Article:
Here is what is going on in the natural gas industry around the world:
Poland’s Treasury Minister Mikolaj Budzanowski says a much-awaited law that will regulate shale gas production should be adopted this year, helping to develop the potentially lucrative sector.
Poland has been the most aggressive in Europe in pursuing shale gas, a form of natural gas that is trapped in rock and requires new technologies to extract. Environmental activists say the extraction process is highly polluting.
The government hopes shale gas will boost the economy, reduce dependence on Russian gas imports and cut energy prices. It estimates Poland’s shale gas deposits may secure production for at least 25 years.
International companies are exploring for the gas but are waiting for the new law, which will regulate tax on production and terms of distribution, before they commit to a longer-term strategy.
The Czech Republic’s Gazelle natural gas pipeline has been opened. The pipeline connects to the Nord Stream pipeline, and will provide an alternate route for Russian gas imports to the EU.
Prime Minister Petr Necas opened the 10 billion koruna (US$ 519 million) Gazelle project recently.
Built by pipeline operator Net4GaS, the 166 km (103 mile) Gazelle pipeline is connected to Nord Stream, a twin pipeline system with the capacity to carry 55 billion m3/yr of natural gas from Russia across the Baltic Sea to the energy markets in the EU.
Through the Czech Republic, the gas will flow on to southern Germany and France.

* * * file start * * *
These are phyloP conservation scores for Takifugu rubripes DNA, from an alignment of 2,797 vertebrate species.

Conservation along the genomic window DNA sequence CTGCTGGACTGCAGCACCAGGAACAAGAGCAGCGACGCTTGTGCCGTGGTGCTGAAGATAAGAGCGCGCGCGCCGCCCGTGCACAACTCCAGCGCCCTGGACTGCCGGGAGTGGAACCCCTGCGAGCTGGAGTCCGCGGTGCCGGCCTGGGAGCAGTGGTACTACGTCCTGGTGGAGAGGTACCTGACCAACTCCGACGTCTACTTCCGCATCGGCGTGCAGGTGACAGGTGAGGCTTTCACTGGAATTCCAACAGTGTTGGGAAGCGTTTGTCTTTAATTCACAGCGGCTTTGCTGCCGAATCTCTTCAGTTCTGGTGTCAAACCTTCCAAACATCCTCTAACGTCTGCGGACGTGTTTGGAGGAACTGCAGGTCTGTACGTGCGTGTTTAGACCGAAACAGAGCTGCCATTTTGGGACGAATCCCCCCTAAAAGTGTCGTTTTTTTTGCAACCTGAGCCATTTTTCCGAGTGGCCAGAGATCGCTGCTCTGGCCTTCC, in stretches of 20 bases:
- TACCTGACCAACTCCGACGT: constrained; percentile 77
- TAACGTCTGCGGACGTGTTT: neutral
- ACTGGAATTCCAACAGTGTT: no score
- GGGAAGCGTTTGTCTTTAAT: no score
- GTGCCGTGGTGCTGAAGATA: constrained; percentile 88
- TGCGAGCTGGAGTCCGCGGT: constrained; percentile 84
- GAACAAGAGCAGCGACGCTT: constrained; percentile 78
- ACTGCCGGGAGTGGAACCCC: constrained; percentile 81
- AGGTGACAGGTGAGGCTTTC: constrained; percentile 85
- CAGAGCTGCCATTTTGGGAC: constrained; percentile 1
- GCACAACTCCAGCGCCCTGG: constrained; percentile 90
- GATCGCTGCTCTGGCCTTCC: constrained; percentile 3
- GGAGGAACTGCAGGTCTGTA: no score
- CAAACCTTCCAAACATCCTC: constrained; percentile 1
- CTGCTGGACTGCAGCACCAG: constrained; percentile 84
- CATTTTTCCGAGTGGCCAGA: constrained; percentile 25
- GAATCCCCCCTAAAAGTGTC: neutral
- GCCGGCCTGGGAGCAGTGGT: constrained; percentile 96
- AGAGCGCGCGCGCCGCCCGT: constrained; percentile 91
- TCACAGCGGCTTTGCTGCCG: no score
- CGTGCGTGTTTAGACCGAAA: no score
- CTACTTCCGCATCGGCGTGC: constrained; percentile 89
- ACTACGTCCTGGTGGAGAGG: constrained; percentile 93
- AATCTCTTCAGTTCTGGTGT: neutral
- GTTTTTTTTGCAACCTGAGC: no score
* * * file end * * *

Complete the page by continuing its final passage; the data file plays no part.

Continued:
The EU has been seeking new ways to secure energy supplies since Russian gas transported through Ukrainian pipelines were cut off in January 2009 due to a dispute between the two countries.
Ukraine took a step closer to a breakthrough shale gas deal with global energy major Royal Dutch Shell on Wednesday when local authorities in the eastern Donetsk region approved a planned production sharing agreement.
The former Soviet republic, which hopes its big shale gas reserves will help end reliance on costly imports of Russian natural gas, chose Shell last May as a partner to develop the Yuzivska field.
Deputies of the Donetsk regional council voted to approve the deal with Shell, removing one of the final hurdles to an agreement.
Ukraine is said to have Europe’s third-largest shale gas reserves at 42 trillion cubic feet (1.2 trillion cubic metres), behind those of France and Norway, according to the US Energy Information Administration.
“If exploration is successful in the Yuzivska area, we will be able to produce a few billion cubic metres (bcm) of gas per year in just five to six years and eight to 10 bcm in 10 years,” Environment and Natural Resources Minister Oleh Proskuryakov told the council.
“At its peak, in 13 to 15 years, annual production may exceed 20 bcm. This will not only strengthen our energy independence but will also significantly reduce gas prices.”
“Secondly, the Yuzivska area production sharing agreement is the biggest project in Ukraine that will attract tens of billions of dollars in investment,” Mr Proskuryakov said.
“Shell sees investment at US$10 billion (S$12 billion) under the most likely scenario and over US$50 billion under the optimistic scenario,” he added.
Shell’s office in Ukraine declined to comment on the figures or any expected date for signing a deal. Under the terms of the tender, the two sides have until May to sign a contract.